Dangerous chase

The U.S. Supreme Court struck a blow for common sense on Monday when the justices ruled 8-1 that police did not violate the Constitution when they ran a Georgia teenager off the road during a high-speed chase.

“A police officer’s attempt to terminate a dangerous high-speed car chase that threatens the lives of innocent bystanders does not violate the Fourth Amendment, even when it places the fleeing motorist at risk of serious injury or death,” wrote Justice Antonin Scalia for the majority.

Victor Harris was 19 when he fled from a March 2003 traffic stop in Coweta County, Ga. The cops pursued and the nighttime chase reached speeds of 90 mph.

Sheriff’s Deputy Timothy Scott eventually rammed the back of Harris’s black Cadillac, causing the driver to lose control and careen down an embankment. Harris was paralyzed in the accident and sued Mr. Scott, claiming the police violated the Fourth Amendment’s prohibition against unreasonable searches and seizures.

Harris won the right to pursue his lawsuit in the lower courts. But Monday’s ruling ends his efforts to collect damages from the taxpayers.

Harris’ attorneys had claimed the police overreacted. But the chase was captured by a video camera mounted in one of the police cruisers. That evidence apparently convinced the justices that law enforcement officials acted reasonably to prevent injury to bystanders.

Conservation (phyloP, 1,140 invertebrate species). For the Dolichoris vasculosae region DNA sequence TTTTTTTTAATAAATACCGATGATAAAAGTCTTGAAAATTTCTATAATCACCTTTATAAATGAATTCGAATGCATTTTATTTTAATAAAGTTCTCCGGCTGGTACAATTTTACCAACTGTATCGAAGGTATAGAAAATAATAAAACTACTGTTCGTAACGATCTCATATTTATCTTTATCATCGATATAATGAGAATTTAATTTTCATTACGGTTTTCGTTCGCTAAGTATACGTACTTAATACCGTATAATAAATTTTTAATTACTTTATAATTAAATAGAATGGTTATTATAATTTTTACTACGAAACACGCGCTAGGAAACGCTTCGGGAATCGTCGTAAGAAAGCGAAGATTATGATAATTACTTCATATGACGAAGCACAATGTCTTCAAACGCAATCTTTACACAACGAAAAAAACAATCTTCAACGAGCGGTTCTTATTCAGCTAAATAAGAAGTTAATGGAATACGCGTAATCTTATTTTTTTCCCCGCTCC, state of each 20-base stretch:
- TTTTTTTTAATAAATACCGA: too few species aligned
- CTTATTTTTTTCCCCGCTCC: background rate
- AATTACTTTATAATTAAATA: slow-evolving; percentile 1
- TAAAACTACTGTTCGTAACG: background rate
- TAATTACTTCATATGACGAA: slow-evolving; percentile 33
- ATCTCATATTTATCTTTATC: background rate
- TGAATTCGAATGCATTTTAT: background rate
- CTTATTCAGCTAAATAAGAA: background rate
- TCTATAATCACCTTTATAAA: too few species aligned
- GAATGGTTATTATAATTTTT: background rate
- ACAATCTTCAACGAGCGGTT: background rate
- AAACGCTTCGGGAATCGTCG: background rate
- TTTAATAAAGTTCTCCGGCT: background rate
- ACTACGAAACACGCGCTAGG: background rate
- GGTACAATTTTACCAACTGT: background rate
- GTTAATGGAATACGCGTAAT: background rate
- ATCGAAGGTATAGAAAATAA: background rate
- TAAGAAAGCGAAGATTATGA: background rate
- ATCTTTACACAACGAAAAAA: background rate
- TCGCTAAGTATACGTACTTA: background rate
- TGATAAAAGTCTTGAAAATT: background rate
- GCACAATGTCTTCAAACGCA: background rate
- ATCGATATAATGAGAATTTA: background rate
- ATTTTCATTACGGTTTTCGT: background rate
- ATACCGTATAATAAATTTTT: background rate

“We are happy to allow the videotape to speak for itself,” Justice Scalia wrote after the court posted the video on its Web site.

Guaranteeing the protections offered by the Fourth Amendment must be of paramount concern to the court. But the argument that it is a violation of the Bill of Rights for police to take action against a driver who has made the choice to endanger others by fleeing at high speeds is ridiculous.

The justices got this one right.

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